Posts tagged google certified teacher
For the past few years Google has been running a Google Teacher Academy, where it invites a group of 50 educators to its offices for an intense day of training, input and new resources. I originally heard about this year’s Academy at the BETT 2012 show. Dana Nguyen’s talk about becoming a Google certified teacher was pretty inspirational, so as a teacher (and perhaps more importantly teacher-trainer) I decided that this year I’m going to apply to attend. I guess I hope that knowing more about Google and its tools like Google Apps for Education will allow me to provide more meaningful seminars which will be cheaper for schools to implement and which will be simpler for my trainees to adapt to their teaching.
In its application page to join the Academy, Google says that it’s looking for teachers who are:Google Certified Teachers are:
- Exceptional educators with a passion for using innovative tools to improve teaching and learning.
- Creative leaders who understand their local needs and can spread innovation as a recognized expert.
- Ambassadors for change who model high expectations, life-long learning, collaboration, equity & inclusion, and innovation.
all of which I strive to be at all times, hopefully as successfully as possible.
As part of the application process, all potential participants, must upload a short 1 min video to YouTube, or Google video, explaining why they wish to be a Google teacher. Seeing as I’ve done a bit of work using video with my learners in the past, I thought that this would be a fun challenge, so I set about recording a video yesterday. What you see below is the result. I must admit I’m pretty pleased with how it come out, although there are certainly things I might still change, I think after a while you have to stop being a perfectionist and just say: “yes this has reached a decent enough standard.”
Thanks again to my friends and colleagues on Facebook and Twitter who suggested a couple of tweaks to the original video to make it snappy, and a little more logical. So what do you think, would you invite me to the Google Academy?
if you fancy joining this year’s Academy, it’s in London on the fourth and fifth of April 2012. You can find all the details and apply online here at the Google Teacher Academy page. But hurry though, there’s only six more days in which you can apply!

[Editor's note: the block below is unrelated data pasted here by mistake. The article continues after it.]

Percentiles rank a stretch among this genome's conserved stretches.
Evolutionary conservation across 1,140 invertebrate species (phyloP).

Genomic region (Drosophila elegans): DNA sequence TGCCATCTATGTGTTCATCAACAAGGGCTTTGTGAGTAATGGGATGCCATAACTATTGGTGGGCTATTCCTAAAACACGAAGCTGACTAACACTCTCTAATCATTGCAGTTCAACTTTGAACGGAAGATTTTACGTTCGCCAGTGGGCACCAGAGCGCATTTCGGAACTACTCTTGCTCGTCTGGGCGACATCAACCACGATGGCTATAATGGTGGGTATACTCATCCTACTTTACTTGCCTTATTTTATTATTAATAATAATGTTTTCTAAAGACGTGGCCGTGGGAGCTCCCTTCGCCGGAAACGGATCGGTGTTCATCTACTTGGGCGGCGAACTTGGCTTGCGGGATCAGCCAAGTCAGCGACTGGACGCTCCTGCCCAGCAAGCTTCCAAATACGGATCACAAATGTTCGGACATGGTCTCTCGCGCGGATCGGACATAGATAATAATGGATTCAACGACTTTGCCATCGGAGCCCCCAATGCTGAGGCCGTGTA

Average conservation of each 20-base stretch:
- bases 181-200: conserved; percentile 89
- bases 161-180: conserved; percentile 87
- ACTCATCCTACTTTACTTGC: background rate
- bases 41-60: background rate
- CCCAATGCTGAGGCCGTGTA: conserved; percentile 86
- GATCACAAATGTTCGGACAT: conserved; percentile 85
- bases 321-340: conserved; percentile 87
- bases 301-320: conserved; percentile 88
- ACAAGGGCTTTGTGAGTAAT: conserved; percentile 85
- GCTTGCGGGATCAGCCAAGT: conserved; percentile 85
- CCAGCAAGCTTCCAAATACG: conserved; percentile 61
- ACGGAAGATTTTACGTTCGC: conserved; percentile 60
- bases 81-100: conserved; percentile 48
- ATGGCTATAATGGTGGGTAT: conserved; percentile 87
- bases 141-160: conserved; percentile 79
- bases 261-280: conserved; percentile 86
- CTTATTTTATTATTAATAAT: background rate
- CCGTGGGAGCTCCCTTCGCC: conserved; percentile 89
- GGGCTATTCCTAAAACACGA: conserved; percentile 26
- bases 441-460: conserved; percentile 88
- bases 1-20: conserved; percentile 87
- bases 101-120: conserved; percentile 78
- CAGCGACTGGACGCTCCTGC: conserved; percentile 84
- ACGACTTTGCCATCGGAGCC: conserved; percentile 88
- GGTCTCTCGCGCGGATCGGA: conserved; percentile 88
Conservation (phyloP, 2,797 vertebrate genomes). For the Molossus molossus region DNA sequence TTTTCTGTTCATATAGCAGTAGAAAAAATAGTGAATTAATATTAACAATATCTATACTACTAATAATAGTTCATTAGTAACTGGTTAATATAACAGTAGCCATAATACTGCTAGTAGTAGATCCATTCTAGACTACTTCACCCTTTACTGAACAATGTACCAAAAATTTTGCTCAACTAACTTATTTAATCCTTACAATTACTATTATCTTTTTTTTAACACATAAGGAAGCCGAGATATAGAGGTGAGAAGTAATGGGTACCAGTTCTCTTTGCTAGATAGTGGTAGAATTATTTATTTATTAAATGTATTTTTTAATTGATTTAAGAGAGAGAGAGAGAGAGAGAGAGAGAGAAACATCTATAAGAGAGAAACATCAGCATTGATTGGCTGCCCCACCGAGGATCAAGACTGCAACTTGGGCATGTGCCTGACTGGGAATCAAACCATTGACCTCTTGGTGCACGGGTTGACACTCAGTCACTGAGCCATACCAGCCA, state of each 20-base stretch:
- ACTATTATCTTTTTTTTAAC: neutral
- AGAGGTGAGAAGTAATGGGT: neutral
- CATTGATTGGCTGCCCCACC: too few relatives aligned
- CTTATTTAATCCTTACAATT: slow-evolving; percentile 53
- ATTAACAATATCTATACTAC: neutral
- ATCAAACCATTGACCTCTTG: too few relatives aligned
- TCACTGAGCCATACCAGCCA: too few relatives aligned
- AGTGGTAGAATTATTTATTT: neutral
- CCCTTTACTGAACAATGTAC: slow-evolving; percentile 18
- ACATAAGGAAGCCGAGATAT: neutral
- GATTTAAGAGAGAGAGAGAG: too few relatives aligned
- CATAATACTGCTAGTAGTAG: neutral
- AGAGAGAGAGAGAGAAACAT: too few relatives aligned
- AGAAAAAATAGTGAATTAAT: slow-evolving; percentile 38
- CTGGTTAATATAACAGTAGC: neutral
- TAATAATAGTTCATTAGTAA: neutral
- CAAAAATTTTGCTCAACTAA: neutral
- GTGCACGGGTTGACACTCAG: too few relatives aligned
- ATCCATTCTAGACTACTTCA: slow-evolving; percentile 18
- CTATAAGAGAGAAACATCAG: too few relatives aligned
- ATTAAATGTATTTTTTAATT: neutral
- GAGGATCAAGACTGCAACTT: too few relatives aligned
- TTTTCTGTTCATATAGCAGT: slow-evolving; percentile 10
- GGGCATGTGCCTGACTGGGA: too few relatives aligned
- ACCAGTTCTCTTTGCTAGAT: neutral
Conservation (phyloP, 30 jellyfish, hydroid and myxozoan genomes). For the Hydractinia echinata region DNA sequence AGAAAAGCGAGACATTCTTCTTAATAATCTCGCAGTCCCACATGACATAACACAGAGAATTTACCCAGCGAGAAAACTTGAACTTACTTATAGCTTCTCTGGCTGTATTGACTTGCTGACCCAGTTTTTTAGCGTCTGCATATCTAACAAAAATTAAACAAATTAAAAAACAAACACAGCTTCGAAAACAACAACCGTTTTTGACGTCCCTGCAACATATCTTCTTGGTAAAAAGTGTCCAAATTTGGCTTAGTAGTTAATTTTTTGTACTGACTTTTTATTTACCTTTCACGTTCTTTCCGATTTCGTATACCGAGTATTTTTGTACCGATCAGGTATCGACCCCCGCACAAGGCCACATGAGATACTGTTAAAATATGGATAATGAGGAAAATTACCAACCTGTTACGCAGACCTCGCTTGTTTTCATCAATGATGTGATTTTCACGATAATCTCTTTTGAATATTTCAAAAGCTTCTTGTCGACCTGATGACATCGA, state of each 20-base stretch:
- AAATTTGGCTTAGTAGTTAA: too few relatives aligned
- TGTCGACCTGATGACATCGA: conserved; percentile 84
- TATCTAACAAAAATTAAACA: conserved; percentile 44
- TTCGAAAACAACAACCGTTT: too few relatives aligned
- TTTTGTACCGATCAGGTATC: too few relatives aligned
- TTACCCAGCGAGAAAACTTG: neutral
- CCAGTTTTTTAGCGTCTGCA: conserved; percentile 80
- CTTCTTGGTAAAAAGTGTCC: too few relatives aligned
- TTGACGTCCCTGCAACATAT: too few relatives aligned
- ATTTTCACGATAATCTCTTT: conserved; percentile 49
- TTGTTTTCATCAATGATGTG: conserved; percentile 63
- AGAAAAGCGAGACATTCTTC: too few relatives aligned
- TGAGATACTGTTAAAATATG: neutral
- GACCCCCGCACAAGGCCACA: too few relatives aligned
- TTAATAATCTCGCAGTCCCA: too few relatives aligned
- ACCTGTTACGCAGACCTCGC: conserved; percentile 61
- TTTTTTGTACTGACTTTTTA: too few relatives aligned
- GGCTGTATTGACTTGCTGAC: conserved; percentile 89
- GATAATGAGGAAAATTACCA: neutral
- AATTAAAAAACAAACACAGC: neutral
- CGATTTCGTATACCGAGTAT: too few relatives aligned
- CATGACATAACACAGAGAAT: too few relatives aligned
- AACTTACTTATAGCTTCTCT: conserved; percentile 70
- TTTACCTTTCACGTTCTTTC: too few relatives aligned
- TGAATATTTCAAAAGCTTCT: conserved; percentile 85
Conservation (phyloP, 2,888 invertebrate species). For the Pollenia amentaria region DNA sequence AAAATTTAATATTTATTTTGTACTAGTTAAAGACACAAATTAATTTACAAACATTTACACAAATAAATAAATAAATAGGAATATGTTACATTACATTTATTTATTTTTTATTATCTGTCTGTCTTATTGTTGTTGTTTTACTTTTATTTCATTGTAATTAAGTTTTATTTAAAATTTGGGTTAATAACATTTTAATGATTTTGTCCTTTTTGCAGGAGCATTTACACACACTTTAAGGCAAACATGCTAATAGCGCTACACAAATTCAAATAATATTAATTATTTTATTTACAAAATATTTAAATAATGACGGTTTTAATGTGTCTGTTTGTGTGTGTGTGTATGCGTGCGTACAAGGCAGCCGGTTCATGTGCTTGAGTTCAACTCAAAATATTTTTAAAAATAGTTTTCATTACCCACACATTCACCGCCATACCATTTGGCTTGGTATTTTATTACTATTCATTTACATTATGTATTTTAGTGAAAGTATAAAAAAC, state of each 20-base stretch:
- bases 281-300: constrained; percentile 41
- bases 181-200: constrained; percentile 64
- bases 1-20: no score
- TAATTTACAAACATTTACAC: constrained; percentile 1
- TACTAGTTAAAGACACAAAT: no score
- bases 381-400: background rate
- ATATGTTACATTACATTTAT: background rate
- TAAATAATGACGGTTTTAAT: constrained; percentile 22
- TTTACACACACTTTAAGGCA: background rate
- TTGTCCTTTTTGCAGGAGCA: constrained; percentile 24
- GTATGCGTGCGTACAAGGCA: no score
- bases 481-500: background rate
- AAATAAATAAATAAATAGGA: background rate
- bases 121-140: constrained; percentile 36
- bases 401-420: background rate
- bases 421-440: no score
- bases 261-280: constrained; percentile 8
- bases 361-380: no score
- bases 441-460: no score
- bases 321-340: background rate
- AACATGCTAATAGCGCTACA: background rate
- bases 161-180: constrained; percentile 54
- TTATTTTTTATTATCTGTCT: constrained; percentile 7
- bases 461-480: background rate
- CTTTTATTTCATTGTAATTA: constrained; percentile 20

To round up my series of interviews from BETT 2012, I have a post today about what I believe is going to be one of the most influential developments in educational technology in the year or so. Whether or not that’s true, it certainly was the most interesting new thing I saw at BETT 2012. It is of course, Google Education.
I saw two or three of the presentations Google gave at their stand, in particular one given by Dana Nguyen on the Google Apps for Education and the Google Certified Teacher programme really stood out. Both of these programs are worth a much closer look. I’m thinking of blogging about these in the future, so I’ll save the space here and talk about them in depth later. Apart from the fact that I’m quite a fan of Google anyway, I really was impressed by what the company is doing to try and make technology more accessible for students and teachers. In many respects, while the use of Information and Communication Technology (ICT) in teaching is still a “new” innovation, the free services that companies like Google offer can often act as a gateway for teachers to start using technology. This is even more true when the technology being used is the same as, or similar to that which teachers are used to in their everyday lives.
I guess it still remains to be seen whether Google apps for education will end up being as much of a game changer as YouTube, Google Maps, Gmail and the other successful Google services have been. Without a doubt though, the other VLEs like Blackboard, Frog, Moodle and Fronter will be keeping a careful eye on what Google is up to. What’s more, now that Apple have announced their entry into the educational market with their iBooks 2 launch last week, I’m sure that Google are going to continue to press ahead with innovations, making Google Apps for education a very interesting suite of tools to keep an eye on.
On the final day of the BETT show, I was lucky enough to score a bit of a scoop, and I got an interview with William Florance, Google’s Head of Education, for Europe, the Middle East, and Africa. Apart from the fact that he rushed back from his lunch early so that I could do the interview and catch a train, he seemed like a really nice guy, and as might be expected, a really strong believer in the potential of Google Apps for Education.
So before I pass over to William, I think it’s right to just say in this final BETT post, that the show was incredibly helpful for me as an educator interested in technology. I really highly recommend it to anyone interested in this field. Although the selection of hardware, software and services dedicated to language teaching wasn’t as big as I’d hoped, there is just so much to see, that it really will be a valuable experience to anyone who chooses to go there. There will be something for everyone, I’m quite sure. I’m definitely going again in 2013, if you fancy a coffee and a bit of advice about what to see, I’ll meet you at Excel, London next year!